Tuesday, November 28, 2006

Is there a pedagogical value to being confusing?

When a teacher makes a lot of mistakes, and you notice them and shoot up your hand to correct them, are you learning more or less than if the teacher was right all the time?

What if it isn't you shooting up your hand, but someone in the same class as you?

Since my degree is practical and science-oriented, most of what I learn is self-consistent rule systems (math, thermodynamics, physics). So, it is pretty easy to notice when a mistake occurs during teaching, and they are quickly rectified.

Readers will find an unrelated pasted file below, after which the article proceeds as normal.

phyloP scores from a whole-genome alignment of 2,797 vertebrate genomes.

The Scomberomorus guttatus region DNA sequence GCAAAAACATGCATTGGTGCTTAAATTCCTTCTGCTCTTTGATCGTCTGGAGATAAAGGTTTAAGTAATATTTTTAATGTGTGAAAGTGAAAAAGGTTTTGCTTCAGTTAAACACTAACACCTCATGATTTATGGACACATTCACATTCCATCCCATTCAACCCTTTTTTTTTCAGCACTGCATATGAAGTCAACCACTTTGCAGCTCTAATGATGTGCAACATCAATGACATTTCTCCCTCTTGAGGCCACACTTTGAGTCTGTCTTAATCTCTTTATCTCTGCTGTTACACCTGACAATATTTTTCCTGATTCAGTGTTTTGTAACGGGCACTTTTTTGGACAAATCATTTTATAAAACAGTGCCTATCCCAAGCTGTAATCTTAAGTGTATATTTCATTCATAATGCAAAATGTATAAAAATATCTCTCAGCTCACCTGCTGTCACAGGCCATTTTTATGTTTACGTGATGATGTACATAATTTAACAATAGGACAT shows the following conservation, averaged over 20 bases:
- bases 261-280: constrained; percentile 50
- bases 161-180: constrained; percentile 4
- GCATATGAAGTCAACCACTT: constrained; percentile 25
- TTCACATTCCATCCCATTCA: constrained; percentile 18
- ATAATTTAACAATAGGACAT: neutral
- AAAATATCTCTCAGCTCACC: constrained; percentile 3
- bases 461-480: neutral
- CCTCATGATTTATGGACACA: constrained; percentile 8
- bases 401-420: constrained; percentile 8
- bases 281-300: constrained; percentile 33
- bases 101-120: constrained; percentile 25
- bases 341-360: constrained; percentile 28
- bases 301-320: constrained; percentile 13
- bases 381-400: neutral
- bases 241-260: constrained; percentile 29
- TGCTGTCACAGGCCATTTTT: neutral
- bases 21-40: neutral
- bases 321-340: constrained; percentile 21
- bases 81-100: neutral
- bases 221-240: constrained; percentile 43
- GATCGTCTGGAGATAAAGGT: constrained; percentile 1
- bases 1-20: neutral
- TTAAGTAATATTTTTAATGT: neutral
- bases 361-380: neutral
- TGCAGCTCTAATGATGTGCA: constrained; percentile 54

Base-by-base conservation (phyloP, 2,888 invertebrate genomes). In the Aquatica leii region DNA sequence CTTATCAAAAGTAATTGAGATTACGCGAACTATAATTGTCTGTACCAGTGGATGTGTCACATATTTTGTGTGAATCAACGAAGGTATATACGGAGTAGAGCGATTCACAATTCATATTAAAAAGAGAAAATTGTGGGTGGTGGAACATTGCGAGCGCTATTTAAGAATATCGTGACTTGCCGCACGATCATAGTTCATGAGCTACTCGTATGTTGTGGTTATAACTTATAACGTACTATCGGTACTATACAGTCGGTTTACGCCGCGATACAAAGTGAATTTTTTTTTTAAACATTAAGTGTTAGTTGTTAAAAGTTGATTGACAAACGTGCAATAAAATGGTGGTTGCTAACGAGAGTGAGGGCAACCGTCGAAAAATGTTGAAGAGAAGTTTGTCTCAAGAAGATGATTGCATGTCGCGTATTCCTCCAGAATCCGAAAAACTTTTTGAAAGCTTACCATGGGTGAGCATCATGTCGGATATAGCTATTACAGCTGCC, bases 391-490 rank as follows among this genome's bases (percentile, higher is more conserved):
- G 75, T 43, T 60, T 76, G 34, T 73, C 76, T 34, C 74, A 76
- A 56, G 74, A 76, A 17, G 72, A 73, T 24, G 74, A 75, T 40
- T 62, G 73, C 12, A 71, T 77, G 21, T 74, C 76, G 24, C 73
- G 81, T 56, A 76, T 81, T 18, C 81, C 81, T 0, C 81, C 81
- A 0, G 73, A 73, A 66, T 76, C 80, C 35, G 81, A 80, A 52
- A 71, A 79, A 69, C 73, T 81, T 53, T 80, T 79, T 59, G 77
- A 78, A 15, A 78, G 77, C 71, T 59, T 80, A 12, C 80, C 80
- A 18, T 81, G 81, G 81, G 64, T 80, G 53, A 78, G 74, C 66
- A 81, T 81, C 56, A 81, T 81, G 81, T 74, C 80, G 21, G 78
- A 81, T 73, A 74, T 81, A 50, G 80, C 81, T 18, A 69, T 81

My opinion is that small mistakes make the transmission of information more clear, as it encourages you to correct information. So, should a teacher do it on purpose?

I am a T.A. for first-year calculus, and mostly I teach how to work through problems. When I am designing how to teach a problem, I build in common mistakes that people make and, of course, a few of my own by accident. Then, the process of doing a problem is much more interactive, and I think it makes for better students.


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